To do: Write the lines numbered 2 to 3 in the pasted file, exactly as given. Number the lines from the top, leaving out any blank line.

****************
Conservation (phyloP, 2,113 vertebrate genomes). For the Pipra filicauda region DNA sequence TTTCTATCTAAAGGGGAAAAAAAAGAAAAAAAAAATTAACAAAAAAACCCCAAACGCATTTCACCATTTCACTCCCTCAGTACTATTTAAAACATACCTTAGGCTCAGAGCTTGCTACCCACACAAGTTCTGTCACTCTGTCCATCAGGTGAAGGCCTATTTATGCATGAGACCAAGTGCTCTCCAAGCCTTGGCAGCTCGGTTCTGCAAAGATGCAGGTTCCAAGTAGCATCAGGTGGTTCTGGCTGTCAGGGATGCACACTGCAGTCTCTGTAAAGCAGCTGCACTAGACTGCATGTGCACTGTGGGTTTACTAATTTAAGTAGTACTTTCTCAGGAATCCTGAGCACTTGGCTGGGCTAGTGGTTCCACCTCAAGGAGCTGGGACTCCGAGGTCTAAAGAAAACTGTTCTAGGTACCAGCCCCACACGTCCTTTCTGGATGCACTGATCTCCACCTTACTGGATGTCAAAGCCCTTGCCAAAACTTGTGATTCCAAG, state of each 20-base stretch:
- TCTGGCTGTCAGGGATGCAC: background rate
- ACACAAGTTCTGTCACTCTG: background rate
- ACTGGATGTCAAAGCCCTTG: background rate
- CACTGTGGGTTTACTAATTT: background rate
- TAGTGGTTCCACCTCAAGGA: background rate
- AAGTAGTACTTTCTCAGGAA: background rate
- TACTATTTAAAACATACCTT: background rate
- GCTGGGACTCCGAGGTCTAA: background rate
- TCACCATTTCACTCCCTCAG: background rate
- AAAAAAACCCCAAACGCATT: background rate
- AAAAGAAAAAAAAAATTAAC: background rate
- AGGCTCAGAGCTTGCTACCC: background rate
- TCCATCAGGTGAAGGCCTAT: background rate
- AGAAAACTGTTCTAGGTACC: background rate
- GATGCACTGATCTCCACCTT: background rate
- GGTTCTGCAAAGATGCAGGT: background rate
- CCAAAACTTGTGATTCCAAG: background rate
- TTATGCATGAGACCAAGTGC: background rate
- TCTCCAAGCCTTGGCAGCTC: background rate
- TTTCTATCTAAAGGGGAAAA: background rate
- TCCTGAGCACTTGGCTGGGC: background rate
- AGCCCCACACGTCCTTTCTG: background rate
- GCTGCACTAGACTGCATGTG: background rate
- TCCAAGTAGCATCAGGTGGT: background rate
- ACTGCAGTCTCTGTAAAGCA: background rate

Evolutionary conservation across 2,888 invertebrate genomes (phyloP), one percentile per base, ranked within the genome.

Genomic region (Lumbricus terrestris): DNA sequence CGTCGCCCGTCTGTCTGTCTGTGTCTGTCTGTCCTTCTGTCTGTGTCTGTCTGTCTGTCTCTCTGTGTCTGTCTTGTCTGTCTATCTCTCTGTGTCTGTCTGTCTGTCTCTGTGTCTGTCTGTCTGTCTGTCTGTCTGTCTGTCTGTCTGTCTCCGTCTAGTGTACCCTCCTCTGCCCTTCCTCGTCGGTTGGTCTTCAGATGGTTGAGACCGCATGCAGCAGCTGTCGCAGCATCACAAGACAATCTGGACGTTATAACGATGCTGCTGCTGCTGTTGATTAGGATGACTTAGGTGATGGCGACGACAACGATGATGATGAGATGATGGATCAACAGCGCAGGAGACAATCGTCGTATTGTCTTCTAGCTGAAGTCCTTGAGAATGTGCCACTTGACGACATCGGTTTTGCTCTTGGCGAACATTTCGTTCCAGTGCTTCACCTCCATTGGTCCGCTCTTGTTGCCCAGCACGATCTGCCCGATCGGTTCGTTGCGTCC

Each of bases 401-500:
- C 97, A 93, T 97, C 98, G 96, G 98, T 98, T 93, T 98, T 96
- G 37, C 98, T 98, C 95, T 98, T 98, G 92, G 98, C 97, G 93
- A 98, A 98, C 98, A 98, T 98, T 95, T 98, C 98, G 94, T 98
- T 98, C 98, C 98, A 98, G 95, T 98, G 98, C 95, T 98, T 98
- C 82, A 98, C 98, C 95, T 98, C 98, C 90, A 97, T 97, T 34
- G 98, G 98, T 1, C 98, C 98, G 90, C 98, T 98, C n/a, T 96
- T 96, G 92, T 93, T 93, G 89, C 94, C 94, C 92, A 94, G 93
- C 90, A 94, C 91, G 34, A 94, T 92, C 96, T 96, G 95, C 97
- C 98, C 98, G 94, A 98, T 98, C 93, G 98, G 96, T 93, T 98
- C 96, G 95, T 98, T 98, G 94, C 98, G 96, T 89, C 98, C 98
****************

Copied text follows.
- TCTGGCTGTCAGGGATGCAC: background rate
- ACACAAGTTCTGTCACTCTG: background rate